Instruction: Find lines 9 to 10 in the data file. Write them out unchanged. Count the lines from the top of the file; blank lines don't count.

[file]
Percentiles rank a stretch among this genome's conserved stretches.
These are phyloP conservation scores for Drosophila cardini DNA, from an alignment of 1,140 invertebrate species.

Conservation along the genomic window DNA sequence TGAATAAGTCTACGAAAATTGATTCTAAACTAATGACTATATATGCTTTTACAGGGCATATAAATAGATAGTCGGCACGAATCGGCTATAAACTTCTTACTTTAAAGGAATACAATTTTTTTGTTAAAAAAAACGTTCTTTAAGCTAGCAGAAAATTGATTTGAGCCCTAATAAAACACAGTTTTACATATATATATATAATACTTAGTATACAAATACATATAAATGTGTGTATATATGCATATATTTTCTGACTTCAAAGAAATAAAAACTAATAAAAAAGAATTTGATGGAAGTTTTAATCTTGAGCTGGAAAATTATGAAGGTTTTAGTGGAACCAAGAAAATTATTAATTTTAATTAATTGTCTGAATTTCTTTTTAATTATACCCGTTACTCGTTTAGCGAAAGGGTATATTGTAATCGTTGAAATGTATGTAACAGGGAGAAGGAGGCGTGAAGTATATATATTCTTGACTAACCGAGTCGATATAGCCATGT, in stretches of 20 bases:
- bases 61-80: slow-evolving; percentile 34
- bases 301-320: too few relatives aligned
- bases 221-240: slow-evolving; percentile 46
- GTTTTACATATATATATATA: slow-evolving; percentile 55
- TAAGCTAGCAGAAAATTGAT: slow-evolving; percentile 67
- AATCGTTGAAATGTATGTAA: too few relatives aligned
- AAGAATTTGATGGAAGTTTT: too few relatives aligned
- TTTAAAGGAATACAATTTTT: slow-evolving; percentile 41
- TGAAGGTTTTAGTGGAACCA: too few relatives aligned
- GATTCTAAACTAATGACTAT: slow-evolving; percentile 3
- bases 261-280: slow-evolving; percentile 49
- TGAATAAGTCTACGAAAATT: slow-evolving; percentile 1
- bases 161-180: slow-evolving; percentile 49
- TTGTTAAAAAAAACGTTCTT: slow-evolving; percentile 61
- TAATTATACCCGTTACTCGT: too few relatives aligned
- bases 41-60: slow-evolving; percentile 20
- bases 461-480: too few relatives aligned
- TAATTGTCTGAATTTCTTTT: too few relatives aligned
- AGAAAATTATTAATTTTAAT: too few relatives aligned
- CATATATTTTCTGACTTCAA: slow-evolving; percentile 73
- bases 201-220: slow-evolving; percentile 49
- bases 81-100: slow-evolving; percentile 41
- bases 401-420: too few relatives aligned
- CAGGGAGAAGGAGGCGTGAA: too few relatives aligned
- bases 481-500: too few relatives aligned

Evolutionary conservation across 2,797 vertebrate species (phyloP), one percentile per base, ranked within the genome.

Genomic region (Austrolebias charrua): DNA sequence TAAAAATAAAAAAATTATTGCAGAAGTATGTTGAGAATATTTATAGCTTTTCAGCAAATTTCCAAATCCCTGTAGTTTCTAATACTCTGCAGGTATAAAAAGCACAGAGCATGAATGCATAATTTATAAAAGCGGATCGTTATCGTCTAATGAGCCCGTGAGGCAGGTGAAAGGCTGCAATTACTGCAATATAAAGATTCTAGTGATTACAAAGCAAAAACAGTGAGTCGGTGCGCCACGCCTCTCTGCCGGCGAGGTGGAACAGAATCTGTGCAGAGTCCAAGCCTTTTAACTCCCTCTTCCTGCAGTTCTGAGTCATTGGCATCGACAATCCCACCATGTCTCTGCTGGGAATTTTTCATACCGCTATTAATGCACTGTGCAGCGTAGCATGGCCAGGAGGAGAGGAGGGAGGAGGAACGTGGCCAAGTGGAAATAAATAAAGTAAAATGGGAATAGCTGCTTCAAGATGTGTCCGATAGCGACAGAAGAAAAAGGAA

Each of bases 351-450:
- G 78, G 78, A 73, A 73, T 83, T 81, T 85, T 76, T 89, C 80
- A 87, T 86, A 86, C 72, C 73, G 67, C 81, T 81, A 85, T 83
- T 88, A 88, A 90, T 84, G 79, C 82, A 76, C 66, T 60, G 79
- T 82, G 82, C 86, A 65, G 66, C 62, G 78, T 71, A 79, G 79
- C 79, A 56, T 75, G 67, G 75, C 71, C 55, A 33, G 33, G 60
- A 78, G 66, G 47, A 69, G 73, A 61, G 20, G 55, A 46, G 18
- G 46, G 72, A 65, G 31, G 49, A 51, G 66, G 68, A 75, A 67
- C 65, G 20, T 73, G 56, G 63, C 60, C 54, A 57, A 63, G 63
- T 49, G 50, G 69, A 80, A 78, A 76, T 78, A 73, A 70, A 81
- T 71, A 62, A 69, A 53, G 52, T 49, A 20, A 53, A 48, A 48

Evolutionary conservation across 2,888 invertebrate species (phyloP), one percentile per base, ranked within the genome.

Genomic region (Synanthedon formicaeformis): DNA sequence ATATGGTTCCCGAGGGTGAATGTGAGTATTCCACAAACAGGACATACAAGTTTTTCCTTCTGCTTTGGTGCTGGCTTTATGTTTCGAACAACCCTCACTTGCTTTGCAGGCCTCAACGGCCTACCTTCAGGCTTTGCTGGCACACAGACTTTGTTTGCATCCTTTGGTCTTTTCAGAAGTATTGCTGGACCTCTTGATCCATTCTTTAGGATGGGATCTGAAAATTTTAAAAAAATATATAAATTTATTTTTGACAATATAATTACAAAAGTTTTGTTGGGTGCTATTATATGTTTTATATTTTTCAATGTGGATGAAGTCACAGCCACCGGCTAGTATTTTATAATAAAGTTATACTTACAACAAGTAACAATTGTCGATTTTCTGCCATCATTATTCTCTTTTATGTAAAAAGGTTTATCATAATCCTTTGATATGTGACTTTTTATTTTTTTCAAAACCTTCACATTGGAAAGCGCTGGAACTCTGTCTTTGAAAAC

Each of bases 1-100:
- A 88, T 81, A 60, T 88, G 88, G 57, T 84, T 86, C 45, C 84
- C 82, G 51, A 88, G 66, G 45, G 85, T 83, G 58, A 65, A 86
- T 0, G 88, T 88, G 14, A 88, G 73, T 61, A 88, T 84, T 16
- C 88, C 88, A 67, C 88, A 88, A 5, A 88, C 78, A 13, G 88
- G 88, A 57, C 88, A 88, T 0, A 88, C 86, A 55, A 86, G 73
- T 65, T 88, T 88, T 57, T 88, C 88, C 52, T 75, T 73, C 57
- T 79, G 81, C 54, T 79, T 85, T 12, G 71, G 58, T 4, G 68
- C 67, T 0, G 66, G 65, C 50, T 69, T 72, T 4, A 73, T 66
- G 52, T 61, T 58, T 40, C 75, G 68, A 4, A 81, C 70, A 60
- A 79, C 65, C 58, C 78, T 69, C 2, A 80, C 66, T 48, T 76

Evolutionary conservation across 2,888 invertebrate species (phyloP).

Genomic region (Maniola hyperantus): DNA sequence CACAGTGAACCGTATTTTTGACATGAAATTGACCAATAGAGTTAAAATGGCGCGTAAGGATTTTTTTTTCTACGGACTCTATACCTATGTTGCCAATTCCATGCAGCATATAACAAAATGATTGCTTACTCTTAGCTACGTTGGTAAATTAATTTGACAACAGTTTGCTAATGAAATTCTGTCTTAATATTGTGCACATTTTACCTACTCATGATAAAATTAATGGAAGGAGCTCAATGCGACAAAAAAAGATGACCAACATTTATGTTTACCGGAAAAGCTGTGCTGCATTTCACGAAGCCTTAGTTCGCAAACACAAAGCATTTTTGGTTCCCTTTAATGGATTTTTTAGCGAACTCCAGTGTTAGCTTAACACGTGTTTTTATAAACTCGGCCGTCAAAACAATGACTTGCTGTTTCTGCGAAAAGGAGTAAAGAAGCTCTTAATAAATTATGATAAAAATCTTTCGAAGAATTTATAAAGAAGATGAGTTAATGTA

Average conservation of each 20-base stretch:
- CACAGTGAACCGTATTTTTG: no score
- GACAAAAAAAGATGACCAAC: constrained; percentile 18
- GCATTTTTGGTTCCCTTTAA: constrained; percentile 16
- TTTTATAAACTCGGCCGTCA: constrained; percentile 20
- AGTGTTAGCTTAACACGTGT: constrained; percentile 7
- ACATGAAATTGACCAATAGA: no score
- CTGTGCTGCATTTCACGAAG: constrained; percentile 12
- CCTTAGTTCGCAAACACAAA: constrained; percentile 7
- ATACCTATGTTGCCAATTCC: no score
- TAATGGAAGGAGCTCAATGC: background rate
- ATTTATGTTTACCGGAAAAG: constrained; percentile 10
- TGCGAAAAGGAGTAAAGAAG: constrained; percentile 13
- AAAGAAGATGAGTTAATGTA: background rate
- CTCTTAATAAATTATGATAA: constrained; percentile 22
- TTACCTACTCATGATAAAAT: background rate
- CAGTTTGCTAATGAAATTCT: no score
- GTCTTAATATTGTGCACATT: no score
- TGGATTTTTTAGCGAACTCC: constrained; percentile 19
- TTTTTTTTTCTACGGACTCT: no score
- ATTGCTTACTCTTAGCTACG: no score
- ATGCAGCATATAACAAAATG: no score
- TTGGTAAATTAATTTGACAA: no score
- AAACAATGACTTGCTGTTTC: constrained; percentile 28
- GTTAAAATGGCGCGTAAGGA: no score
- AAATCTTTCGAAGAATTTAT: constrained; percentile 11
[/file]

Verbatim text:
- AATCGTTGAAATGTATGTAA: too few relatives aligned
- AAGAATTTGATGGAAGTTTT: too few relatives aligned